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-   -   Do I Have Enough? (http://www.houserepairtalk.com/f9/do-i-have-enough-1873/)

cibula11 02-02-2007 07:18 AM

Do I Have Enough?
 
I was considering installing baseboard heaters in my finished attic. I think I have the basics down as to what I need: 2 pole breaker, 10/3 copper romex run into the space to a switch box for the thermostat, and then from there to the heater. The heater I am looking at is 1500 watt and runs at either 220v or 240v. Do my calculations sound about right? Also, is there a way I can determine if I have enough room on my panel? I will most likely have an electrician come in and make all the connections.

petey_racer 02-02-2007 02:30 PM

First off, you do NOT need 10/3. If you want, or need, a 30 amp circuit then 10/2 is typical for this type of circuit.
If all you are feeding is this heater, and even another (up to 3840 watts) then 12/2 is perfectly fine. The #12 will be MUCH easier to work with, believe me.

Do you have enough room? Only you can tell.
Are there any open breaker spaces? If not can you install twin breakers to make some room? The panel label can tell you if your panel will accept twin, or tandem, breakers.

cibula11 02-02-2007 02:49 PM

Thanks.

I'm thinking 15 amp 2 pole breaker, using 12/2. I will run this from my panel to the thermostat in the attic. I will then run the 12/2 wire in one direction toward a 1000W heater and then in another direction toward another 1000W heater. Does this sound correct?

cibula11 02-02-2007 02:50 PM

I know you can't give a fair estimate on this project, but excluding labor and only the materials, could you provide a ballpark figure??

asbestos 02-02-2007 07:51 PM

for a ballpark figure I would say about $175,000-$225,000 - what with the price of copper and all.

petey_racer 02-03-2007 05:36 AM

Quote:

Originally Posted by cibula11 (Post 7903)
I'm thinking 15 amp 2 pole breaker, using 12/2. I will run this from my panel to the thermostat in the attic. I will then run the 12/2 wire in one direction toward a 1000W heater and then in another direction toward another 1000W heater. Does this sound correct?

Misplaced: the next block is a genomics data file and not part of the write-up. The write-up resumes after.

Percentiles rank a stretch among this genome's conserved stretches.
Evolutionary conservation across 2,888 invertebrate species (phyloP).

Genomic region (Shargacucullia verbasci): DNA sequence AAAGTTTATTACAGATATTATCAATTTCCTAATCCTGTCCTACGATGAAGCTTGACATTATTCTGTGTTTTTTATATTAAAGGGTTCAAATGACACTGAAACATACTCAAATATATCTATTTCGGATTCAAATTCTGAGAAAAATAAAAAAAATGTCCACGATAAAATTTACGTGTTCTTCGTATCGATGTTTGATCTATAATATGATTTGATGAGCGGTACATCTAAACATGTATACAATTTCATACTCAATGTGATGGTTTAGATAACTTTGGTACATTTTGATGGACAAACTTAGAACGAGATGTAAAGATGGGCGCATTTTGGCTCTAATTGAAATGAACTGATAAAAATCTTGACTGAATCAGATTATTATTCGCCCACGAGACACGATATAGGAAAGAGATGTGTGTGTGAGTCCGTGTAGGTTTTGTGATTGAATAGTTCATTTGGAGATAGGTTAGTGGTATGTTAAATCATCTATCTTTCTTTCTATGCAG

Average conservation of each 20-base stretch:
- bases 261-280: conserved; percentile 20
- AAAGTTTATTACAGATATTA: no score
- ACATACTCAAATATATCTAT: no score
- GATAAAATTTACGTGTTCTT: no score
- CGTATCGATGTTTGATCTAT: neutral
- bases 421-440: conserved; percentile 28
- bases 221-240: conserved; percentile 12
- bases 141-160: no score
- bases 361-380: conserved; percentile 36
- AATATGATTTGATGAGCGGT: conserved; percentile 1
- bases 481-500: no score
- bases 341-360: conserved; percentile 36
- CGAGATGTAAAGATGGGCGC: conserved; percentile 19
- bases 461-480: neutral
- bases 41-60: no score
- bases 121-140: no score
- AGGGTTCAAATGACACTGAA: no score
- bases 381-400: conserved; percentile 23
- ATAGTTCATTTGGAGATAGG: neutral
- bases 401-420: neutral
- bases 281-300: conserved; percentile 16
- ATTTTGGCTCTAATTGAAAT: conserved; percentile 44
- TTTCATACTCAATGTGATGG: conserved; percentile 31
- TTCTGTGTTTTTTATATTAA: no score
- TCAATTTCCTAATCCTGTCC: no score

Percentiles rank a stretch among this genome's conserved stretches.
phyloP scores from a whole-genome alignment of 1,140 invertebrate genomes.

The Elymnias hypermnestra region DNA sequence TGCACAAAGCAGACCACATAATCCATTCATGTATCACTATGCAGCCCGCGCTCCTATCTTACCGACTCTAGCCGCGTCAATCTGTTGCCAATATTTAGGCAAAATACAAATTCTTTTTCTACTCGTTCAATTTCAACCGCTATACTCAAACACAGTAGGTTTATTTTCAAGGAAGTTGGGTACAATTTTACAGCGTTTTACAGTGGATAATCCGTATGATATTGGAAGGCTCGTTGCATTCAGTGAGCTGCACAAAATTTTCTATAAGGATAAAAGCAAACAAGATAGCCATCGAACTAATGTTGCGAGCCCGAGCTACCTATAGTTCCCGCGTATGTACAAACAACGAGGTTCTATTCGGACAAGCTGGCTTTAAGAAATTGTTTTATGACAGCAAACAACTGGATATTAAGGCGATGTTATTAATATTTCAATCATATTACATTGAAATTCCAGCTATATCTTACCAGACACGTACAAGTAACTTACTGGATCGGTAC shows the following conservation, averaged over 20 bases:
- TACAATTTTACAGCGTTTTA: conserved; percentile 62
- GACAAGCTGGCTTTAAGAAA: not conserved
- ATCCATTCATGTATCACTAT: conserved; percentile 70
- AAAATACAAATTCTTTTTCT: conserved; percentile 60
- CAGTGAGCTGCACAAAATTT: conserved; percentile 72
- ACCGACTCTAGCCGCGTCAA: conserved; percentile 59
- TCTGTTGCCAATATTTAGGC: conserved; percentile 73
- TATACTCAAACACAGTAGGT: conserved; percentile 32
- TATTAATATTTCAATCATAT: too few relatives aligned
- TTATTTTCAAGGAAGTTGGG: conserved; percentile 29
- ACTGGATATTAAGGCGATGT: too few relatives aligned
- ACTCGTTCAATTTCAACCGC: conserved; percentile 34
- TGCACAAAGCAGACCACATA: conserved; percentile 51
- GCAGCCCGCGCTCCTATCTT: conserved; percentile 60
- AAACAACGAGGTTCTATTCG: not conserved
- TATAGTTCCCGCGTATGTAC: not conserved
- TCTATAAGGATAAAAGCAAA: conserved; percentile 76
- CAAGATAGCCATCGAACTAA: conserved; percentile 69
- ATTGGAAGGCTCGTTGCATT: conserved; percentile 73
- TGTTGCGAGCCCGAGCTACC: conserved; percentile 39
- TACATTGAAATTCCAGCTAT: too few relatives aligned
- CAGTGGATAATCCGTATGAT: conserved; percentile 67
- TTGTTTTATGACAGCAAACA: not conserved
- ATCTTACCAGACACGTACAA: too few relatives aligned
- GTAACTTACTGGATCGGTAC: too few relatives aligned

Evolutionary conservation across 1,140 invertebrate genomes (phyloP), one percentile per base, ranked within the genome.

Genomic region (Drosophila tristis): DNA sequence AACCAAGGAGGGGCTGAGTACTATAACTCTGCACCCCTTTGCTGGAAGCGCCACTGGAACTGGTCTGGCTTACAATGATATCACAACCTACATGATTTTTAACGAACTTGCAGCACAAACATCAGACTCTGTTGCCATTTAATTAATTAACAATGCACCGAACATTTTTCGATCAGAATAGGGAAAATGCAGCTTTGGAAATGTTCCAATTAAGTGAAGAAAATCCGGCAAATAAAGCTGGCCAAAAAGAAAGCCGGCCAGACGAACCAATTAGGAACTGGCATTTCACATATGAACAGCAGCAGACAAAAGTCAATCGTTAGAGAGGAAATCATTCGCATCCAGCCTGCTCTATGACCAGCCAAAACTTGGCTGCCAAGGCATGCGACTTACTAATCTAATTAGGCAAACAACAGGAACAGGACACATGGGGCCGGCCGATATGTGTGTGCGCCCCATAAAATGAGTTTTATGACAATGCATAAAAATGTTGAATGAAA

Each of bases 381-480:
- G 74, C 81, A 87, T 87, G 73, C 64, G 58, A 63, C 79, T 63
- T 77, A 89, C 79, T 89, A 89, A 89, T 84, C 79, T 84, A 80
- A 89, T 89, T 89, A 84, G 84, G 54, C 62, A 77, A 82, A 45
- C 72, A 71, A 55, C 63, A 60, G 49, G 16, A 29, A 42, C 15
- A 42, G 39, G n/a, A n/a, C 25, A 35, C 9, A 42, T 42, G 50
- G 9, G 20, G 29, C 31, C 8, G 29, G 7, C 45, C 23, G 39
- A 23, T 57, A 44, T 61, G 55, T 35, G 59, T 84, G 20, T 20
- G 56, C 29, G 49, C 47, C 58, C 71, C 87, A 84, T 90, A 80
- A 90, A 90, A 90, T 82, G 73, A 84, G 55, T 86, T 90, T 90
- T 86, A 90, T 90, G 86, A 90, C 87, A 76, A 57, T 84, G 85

No reason to use a 15 amp breaker. Use a 20 so later if you need to add more heaters you do not have to change the breaker.
As I said, you can have up to 3840 watts of electric heat on a 240v-20a circuit.

cibula11 02-03-2007 07:42 AM

So, when connecting the wire to the 20 amp breaker, I will NOT have a neutral wire connected to the bus?? Since it is a 220v I would wire both red and black wires to the hot side of the breaker. Is this correct?

petey_racer 02-03-2007 12:31 PM

If you use the "3-wire" then yes, this is correct.

If you use "2-wire" you use the black and white as your hots connected to the breaker. In this case you must permanently color the white as a hot with a marker, paint, etc, on both ends.

cibula11 02-03-2007 02:31 PM

upon further inspection I have noticed that I don't have space required for a 2 pole breaker. I already have two tandem breakers 15 and 20 amp. Can I add another15 and 20 tandem to free up the two additional spaces I will need for a 20 amp two pole?

cibula11 02-05-2007 07:20 AM

I have a 100 amp Cutler Hammer panel. Any suggestions on the maximum number of tandems I can install.


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